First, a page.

Back in 2018, I offered a speculation about what Amazon might do in healthcare as part of its now defunct joint venture with JPMorgan and Berkshire Hathaway. The focus was on doing what Amazon is remarkably good at: creating simple, consumer-friendly, transparent and highly liquid markets. Here was my suggested Step 1:
“[T]here are several classes of healthcare that many patients are ready to shop for (and payers have been trying to get them to shop for): minor acute care (sniffles and coughs to simple fractures), basic diagnostic services (labs and imaging) and some preventative care (e.g. flu vaccines).
Amazon could start there: Focus on some specific metro regions (ones where Amazon, BH and JPM have employees), target PPO (which allow for more self-direction vs. HMO) and ASO (to avoid state regulatory frictions) and require plan administrators to create interfaces to pump network and benefit information to an Amazon Health website; cut deals with telehealth, retail and urgent care clinics, primary care and free-standing imaging centers; require them to build interfaces with their scheduling systems. And finally, employees save their benefit information into this “Orbitz” for healthcare.
“Alexa, I have a sore throat…” Options inside the Venn diagram of benefit design, network and convenient availability populate: one clinic is nearby, affiliated with the member’s primary care but no slots until tomorrow; one urgent care center is on the way to work and has immediate availability but Tier 2 so a higher co-pay. TDOC has Dr. Jones ready for a call in fifteen minutes. There’s also the ED downtown with Harvard trained doctors but that’s a $200 co-pay and current wait time is 4 hours. Once a choice is made, patient intake forms pre-populate and co-pays are collected in advance.”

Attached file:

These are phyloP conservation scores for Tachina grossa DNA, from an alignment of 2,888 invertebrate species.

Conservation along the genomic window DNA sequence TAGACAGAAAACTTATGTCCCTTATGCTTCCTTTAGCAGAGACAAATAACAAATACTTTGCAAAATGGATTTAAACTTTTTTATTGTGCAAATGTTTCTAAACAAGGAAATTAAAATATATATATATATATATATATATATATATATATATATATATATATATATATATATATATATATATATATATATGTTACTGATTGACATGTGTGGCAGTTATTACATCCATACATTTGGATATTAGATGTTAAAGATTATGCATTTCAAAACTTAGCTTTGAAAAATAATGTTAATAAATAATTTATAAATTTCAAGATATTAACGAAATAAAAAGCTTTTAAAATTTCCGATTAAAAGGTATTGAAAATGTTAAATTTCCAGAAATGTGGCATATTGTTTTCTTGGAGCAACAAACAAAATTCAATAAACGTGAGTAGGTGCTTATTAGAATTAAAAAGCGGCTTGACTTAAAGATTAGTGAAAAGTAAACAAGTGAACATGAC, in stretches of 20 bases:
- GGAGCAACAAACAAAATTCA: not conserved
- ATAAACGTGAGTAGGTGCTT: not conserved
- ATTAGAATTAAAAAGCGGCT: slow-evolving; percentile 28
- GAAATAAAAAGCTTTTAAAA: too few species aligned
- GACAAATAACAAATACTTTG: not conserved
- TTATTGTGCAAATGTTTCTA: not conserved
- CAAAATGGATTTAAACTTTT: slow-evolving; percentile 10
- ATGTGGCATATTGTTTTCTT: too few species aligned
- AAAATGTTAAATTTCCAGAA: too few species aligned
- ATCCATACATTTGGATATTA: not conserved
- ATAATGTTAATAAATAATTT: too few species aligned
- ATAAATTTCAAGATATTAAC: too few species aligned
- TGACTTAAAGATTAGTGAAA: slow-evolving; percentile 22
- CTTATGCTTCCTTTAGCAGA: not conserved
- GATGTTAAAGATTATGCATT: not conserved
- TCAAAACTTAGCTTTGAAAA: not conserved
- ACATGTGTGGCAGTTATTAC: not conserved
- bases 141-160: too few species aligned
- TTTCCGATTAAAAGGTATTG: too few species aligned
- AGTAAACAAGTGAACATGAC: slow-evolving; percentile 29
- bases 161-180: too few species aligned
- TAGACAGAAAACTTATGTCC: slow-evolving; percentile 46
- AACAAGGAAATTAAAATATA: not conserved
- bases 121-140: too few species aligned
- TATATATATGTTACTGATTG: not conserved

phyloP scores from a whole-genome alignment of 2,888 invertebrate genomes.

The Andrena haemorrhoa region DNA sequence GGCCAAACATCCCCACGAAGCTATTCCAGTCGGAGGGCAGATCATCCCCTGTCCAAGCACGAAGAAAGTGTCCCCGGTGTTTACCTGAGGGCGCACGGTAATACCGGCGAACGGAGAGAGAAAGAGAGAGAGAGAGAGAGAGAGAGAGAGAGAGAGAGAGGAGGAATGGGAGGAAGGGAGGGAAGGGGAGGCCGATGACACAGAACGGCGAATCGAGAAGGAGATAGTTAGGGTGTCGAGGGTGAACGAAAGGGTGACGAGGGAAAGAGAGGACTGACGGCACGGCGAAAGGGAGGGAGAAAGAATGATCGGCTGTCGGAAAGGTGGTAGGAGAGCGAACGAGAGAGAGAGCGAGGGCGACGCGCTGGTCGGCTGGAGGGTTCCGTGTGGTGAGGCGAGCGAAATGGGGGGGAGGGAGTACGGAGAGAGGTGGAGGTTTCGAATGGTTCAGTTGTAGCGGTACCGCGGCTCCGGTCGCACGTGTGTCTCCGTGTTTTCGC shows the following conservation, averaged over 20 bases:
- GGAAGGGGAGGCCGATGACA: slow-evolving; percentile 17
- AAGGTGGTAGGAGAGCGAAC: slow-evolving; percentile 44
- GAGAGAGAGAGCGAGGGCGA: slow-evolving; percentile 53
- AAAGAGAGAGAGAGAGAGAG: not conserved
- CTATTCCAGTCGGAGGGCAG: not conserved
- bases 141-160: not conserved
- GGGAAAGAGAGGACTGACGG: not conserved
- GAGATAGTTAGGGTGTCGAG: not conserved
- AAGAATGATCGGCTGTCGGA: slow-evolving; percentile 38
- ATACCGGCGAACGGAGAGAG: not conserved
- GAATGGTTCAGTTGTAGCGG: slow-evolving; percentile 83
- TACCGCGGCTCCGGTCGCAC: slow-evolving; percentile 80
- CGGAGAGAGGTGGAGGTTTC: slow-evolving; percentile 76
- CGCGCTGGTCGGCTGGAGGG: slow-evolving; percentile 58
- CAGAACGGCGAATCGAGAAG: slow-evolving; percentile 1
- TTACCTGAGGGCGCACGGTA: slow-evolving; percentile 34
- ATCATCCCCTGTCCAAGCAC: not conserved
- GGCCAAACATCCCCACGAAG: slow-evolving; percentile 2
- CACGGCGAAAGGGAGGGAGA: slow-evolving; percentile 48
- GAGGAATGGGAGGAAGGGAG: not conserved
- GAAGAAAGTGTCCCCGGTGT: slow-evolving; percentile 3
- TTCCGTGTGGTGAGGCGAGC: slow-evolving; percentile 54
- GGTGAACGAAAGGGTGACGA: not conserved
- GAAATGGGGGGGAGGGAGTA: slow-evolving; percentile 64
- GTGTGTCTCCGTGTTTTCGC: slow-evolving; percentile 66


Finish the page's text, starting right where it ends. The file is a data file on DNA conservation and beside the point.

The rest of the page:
Last week, Amazon announced Amazon Clinic, a service that will connect prospective patients looking for care for ~20 common conditions to “affordable, virtual care options.” The options will be alternative competing, third party providers (HealthTap and SteadyMD seem to be the primary ones at this time) for each condition, with readily comparable availability and pricing.
How does this new initiative match up vs. my original speculation? Here’s what similar:
- Amazon is an intermediary, not a supplier
- The available care starts with a limited set of discretely defined, readily understandable “commodity” services
- Alternative suppliers are racked and stacked to make comparisons on price, convenience and experience easy
- The market is bolted into the Amazon shopping website with the same look and feel as an easy on-ramp
What is different from my speculation is (as of right now):
- There is no insurance coverage for the care being offered (though Amazon pointedly adds “yet” qualifier to this)
- The providers are purely virtual with no local in person alternatives.
But these things can change as volume scales. The important thing is that – four years, a lot of capex and consultant costs later – Amazon has figured out that it can’t and doesn’t need to reengineer healthcare delivery from the inside (as it implicitly was trying to do with Haven and, partially, with Amazon Care, both now defunct). Instead, it should focus on structuring a more liquid, effectively functioning market and let incumbents or start-ups figure out how to reengineer themselves to win. That’s how innovation can be encouraged. Start with the medical equivalent of books and move on from there.
This move also doesn’t need to be synergistic or coordinated with the One Medical acquisition. As I noted here, One Medical has more in parallel with Prime and Whole Foods aspects of Amazon’s business than the website shopping side. Overlaps can be explored over time: One Medical could, for example, an become a care supplier like any other on the Amazon Clinic website or, in some geographies, a real world logistical extension.
Four years haven’t been lost. The pandemic has given everyone comfort with virtual which makes it easier to find a starter set of care suppliers. Maturing regulation-driven price transparency could create some interesting market making options like Amazon. And the current exhaustion of traditional healthcare delivery is going to push consumers to look for options.
Now things can get interesting.